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How to Manage Your Credit Card and Become Debt-Free?

Numerous articles are written daily about how to manage your credit card, but few share enough information on how you can become debt-free. Financial freedom has become one of the leading desires worldwide, especially in the USA where there is more than US$1.2 trillion in unsecured debts.

What are Credit Cards?

Credit cards are unsecured loans issued by bankers to stimulate spending and facilitate easier and safer shopping. They differ in value, brands, and perks. Card limits are established by the credit score or the bank’s evaluation criteria of the receiver.

Cards come in generally four major brands: VISA, MasterCard, Diners, and American Express.  Other well-known cards include the JCB and Maestro.

Credit cards are made generally from thin rectangular plastic or metal and are issued by a bank or financial services. The institution enables cardholders to borrow money with which they may acquire goods and services.

Most merchants prefer to accept cards for payment, rather than cash, giving buyers the confidence that they will be able to shop with the need for money.

A credit card differs from a debit card since a credit card requires a third-party guarantee of the purchases and pays the seller. These funds are later paid to the company by the buyer.

Why do Banks Issue Credit cards?

Banks survive by renting their money for an agreed sum in return. This is usually an established percentage over a given period of time, usually a year.

Credit card loans are just an easier way for banks to create personal loans. These loans, with the exception of secured cards, impose the condition that cardholders repay the loans, interest, and additional charges of the contract.

Banks use credit cards to make money, they are unsecured loans, and these institutions make money from the following means:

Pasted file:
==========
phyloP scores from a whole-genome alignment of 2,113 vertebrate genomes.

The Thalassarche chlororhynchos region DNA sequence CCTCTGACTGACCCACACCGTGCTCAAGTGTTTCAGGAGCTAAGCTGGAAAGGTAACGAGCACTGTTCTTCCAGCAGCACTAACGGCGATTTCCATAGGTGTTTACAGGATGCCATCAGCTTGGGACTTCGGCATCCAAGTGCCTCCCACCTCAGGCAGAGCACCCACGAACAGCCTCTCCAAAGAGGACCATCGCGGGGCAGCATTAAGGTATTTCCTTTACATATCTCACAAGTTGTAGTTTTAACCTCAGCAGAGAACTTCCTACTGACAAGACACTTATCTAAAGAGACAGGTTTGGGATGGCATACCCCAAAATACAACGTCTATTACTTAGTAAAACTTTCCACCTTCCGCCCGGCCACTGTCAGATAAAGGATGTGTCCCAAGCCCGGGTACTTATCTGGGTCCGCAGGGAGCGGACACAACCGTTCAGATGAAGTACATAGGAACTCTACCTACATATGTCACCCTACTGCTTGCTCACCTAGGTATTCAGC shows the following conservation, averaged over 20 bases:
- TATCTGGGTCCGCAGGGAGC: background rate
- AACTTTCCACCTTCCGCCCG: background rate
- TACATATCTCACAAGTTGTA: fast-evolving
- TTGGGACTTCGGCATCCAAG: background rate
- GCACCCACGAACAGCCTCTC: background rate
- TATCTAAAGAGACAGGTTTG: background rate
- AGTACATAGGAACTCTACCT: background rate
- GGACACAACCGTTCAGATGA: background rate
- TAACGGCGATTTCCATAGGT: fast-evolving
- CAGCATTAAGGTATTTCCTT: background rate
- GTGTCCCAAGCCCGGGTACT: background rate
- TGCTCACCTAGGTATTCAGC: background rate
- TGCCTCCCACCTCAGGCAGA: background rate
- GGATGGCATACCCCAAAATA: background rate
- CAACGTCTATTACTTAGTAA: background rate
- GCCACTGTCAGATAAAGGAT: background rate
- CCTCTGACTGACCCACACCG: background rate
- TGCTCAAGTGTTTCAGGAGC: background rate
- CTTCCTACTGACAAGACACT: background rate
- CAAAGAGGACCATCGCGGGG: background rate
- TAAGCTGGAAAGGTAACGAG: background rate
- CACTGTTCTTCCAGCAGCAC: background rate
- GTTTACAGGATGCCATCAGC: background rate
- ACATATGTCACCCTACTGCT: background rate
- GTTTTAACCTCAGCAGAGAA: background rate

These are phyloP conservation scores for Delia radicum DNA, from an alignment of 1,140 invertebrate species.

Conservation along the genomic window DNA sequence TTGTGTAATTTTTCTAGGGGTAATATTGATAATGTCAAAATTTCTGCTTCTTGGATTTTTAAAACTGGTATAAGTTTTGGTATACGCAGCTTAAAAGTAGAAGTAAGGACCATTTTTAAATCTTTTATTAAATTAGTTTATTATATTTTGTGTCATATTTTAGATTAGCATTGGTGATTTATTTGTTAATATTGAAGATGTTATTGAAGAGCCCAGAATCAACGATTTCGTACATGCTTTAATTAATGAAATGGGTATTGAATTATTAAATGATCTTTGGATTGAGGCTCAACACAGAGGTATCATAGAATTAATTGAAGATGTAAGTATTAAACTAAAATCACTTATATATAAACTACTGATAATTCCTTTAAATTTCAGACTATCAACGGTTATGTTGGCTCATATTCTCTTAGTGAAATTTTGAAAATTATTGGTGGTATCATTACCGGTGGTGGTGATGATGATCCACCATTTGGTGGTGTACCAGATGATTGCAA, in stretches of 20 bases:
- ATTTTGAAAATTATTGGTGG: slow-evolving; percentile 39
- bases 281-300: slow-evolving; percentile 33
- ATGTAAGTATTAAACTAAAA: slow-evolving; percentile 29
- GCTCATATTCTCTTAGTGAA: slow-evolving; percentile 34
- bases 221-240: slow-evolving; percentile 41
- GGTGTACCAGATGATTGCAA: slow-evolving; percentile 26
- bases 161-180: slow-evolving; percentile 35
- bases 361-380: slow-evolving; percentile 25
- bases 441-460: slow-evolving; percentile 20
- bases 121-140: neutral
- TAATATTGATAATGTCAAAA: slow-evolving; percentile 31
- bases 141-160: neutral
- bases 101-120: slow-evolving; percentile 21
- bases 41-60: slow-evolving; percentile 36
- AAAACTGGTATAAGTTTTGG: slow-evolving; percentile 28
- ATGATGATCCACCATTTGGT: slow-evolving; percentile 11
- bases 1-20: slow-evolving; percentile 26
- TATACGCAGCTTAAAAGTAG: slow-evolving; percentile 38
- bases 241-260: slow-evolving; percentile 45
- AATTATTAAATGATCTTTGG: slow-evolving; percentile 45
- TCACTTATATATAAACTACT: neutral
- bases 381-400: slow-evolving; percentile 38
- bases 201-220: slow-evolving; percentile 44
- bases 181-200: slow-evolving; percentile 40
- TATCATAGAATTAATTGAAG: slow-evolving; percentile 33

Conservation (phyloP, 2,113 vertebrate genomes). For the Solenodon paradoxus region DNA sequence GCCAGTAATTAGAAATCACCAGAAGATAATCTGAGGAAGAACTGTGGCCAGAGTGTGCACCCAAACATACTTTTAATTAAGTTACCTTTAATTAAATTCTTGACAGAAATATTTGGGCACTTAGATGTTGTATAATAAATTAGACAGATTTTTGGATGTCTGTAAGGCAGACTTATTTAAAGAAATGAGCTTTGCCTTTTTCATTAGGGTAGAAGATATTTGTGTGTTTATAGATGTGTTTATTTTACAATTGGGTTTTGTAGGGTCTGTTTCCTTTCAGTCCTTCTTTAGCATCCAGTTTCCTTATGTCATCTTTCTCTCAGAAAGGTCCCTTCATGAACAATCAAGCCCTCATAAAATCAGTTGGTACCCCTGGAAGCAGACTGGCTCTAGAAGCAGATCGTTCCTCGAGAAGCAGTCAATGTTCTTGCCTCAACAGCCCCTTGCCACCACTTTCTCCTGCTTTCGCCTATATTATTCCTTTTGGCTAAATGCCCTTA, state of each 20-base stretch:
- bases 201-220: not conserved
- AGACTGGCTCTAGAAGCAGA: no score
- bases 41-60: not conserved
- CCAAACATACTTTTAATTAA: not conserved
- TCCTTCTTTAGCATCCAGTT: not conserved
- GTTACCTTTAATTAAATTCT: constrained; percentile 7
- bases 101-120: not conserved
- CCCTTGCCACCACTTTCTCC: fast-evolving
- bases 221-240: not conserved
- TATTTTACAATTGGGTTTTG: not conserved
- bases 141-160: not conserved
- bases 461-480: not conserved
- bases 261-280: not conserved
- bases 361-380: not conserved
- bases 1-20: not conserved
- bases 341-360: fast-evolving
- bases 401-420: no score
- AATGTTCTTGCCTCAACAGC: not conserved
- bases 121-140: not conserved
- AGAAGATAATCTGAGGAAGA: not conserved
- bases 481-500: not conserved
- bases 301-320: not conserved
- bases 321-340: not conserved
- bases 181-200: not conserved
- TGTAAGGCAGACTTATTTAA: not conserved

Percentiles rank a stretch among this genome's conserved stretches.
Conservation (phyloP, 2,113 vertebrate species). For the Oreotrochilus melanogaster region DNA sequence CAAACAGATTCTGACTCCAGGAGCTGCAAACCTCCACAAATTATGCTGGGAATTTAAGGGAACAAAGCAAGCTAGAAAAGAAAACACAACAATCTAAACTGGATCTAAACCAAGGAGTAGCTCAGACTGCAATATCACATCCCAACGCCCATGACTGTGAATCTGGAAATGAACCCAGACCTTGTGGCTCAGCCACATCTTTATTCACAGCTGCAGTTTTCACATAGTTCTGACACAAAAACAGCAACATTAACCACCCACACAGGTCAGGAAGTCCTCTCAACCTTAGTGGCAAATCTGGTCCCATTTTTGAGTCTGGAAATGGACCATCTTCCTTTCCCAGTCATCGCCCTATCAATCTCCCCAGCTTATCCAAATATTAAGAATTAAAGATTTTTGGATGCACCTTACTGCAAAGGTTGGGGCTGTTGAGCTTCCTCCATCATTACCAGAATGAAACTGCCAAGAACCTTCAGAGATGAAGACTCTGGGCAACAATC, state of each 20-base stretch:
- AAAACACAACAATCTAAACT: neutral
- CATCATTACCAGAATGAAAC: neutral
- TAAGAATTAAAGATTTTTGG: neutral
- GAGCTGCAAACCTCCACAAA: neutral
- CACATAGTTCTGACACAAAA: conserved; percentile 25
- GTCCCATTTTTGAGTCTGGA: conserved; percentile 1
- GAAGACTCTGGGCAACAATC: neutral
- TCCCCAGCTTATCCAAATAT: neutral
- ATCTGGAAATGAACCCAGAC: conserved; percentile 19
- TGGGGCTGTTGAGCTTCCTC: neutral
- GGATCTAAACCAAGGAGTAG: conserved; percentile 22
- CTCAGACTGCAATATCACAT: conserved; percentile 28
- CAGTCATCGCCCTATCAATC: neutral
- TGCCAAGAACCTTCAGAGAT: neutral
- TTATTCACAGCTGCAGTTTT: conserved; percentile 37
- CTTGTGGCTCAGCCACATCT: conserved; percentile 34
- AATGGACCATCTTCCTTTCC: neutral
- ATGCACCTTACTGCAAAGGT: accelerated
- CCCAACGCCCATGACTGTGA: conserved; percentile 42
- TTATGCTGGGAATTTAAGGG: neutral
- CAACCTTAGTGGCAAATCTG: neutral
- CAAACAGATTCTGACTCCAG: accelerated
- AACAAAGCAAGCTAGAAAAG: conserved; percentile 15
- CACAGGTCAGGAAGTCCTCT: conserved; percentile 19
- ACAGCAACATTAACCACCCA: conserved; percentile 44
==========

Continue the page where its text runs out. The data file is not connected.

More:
Annual Fees: Financial institutions charge an annual fee for each car that they issue. This fee varies depending on the issuing company, the size of the loan (credit limit), or the card brand.

Late Fees: According to US law, financial institutions must provide a grace period of at least 21 days before they can charge interest on the amount spent. Please note that you are only responsible for the amount spent and not the card limit.

Interest on Unpaid Balances: This is the second highest earner for banks from credit card loans. Whenever used funds go over the due date, financial services begin to charge interest. The longer the funds remain unpaid, the more interest it will accumulate.

Percentage of Purchases via Merchant Portals: another way that banks make money is by deducting a percentage of the sales price from merchants for processing the transaction.

Cash Advance Interest: Financial services may not mention this, but they charge a higher interest rate on cash advances, and the interest is automatic from the day of the withdrawal.

Cash Advance Fees: Cash advances also vary by a small fee for the processor.

According to the FDA, the total number of global credit cards (June 2018) was 7.753 billion. Another report showed that in 2020, there were more than 1.09 billion credit cards in the U.S. and 72.5% of adults (187.3 million) had at least one credit card in this country [2].

How do Credit Cards transform into Debts?

Bad credit health, or a negative credit score, didn’t just happen. It was created by some habits that we did not pay details to. Here is the main reason that small loans, like credit cards, can rapidly become debt.